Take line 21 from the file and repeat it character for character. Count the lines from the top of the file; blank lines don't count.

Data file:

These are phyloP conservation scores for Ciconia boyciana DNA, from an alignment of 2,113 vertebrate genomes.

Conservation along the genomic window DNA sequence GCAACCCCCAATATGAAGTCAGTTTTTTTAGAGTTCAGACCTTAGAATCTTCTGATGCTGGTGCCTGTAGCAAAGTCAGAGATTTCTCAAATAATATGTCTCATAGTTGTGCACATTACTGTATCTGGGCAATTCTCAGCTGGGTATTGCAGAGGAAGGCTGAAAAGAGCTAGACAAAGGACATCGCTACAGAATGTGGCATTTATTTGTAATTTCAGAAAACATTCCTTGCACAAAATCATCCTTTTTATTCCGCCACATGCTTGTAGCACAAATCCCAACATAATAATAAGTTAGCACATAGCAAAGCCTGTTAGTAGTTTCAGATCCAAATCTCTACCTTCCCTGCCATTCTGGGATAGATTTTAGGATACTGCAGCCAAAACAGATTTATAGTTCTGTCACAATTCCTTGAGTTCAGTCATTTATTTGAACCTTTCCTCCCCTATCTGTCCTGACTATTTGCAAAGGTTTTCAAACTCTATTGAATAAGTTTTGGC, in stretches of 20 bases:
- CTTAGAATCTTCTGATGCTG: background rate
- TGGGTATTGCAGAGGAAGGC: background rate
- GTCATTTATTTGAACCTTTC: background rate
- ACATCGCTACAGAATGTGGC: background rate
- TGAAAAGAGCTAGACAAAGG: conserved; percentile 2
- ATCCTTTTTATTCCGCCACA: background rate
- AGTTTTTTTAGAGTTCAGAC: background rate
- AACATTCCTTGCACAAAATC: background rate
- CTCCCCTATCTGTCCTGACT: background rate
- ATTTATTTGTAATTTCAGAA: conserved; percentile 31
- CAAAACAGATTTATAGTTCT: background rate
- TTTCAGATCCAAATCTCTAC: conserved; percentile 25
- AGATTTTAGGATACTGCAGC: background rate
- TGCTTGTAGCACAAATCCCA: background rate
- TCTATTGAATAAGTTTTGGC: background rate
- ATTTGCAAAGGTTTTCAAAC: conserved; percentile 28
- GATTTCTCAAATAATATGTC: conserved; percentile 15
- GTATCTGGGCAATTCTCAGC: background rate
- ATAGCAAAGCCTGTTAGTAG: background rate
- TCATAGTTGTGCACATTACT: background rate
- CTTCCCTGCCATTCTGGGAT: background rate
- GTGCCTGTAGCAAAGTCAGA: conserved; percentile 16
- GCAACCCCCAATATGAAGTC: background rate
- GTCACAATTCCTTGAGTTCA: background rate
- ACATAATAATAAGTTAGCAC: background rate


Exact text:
- ATAGCAAAGCCTGTTAGTAG: background rate